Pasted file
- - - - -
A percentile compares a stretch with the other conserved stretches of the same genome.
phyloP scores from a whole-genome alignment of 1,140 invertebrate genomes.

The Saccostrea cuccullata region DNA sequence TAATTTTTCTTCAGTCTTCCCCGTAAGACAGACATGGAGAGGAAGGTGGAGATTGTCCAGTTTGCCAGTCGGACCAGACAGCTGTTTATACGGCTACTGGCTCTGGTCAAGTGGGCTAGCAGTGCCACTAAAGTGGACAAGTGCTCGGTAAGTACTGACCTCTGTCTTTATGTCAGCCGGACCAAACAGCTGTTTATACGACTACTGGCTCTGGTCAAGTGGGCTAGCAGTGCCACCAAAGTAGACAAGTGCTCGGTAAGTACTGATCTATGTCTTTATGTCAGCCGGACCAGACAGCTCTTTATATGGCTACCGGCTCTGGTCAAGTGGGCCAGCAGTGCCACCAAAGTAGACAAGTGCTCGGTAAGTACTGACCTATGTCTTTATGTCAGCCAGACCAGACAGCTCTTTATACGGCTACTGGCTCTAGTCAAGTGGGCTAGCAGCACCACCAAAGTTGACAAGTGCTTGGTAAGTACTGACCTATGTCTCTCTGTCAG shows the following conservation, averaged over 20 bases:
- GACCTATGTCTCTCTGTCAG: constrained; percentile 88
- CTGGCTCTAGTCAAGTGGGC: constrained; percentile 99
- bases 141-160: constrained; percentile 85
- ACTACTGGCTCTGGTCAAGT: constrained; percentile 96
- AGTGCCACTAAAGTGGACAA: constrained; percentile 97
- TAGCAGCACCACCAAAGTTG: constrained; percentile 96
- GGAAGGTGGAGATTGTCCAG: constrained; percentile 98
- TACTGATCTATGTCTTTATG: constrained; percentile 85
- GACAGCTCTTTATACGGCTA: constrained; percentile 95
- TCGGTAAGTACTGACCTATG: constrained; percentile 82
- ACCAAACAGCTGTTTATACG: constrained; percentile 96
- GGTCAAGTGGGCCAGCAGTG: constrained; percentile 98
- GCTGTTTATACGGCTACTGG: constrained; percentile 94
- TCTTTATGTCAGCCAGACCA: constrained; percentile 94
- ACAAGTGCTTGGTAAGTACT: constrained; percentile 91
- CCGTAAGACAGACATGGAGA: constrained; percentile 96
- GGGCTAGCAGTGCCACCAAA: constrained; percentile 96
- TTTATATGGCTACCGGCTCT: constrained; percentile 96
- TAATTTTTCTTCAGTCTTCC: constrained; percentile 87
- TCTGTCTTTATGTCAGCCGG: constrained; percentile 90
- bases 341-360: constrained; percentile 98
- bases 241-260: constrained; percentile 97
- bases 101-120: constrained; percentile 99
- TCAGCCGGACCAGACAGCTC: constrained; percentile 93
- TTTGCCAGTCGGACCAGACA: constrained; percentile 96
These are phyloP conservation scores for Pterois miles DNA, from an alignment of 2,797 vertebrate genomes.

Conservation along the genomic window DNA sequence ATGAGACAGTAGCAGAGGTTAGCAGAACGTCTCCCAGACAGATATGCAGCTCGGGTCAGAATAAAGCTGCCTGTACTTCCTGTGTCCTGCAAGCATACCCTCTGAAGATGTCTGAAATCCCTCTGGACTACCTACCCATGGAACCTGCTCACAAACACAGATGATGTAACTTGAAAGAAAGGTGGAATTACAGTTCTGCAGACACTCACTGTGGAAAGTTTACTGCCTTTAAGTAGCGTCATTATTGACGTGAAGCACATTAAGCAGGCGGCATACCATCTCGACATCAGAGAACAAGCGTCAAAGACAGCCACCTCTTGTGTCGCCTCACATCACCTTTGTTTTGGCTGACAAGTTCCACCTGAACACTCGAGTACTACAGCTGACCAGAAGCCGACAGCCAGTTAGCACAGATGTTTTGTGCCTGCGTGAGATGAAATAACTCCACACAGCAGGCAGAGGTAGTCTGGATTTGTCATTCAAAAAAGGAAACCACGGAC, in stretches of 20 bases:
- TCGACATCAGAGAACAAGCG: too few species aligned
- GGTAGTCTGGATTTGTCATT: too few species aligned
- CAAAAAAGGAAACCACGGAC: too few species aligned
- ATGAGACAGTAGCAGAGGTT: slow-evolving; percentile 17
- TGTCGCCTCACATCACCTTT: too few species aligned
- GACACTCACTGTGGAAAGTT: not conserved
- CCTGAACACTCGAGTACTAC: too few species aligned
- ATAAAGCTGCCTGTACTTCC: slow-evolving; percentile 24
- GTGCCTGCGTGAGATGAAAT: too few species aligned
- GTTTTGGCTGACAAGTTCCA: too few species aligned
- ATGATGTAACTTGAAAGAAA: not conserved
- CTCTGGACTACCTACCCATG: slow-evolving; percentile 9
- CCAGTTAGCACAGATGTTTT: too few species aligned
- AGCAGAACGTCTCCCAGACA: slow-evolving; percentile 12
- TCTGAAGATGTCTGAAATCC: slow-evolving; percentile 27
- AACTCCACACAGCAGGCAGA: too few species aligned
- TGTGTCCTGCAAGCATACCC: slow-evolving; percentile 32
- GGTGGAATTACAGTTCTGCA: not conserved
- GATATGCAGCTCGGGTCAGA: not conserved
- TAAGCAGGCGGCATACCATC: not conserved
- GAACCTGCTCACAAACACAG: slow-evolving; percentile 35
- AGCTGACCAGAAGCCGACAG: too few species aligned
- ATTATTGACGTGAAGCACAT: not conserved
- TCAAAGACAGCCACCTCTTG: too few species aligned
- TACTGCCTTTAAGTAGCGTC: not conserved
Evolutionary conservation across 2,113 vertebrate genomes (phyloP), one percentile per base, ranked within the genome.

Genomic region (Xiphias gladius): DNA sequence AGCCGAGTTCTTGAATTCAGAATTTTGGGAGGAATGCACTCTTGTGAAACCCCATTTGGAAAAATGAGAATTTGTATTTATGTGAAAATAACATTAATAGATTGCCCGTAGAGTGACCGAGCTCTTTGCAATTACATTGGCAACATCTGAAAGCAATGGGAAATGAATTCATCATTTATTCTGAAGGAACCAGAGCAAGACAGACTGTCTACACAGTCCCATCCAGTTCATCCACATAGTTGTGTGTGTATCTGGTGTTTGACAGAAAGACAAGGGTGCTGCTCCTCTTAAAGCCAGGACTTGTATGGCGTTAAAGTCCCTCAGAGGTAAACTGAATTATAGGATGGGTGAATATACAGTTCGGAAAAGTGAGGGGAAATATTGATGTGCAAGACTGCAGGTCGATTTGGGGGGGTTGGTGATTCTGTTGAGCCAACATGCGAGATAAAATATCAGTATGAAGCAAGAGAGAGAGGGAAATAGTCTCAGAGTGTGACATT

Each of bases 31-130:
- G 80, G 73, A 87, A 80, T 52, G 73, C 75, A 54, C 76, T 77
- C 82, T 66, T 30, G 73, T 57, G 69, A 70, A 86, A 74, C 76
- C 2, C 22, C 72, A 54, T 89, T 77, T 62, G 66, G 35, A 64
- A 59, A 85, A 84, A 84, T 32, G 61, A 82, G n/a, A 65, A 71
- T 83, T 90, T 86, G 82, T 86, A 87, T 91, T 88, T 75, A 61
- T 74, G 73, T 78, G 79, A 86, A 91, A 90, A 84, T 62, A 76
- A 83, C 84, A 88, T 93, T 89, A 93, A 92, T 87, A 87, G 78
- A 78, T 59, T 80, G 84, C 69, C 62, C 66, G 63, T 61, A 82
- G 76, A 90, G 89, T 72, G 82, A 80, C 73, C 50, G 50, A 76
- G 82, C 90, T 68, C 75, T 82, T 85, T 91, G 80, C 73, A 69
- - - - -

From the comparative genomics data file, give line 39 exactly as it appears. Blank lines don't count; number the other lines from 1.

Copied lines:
- GTGCCTGCGTGAGATGAAAT: too few species aligned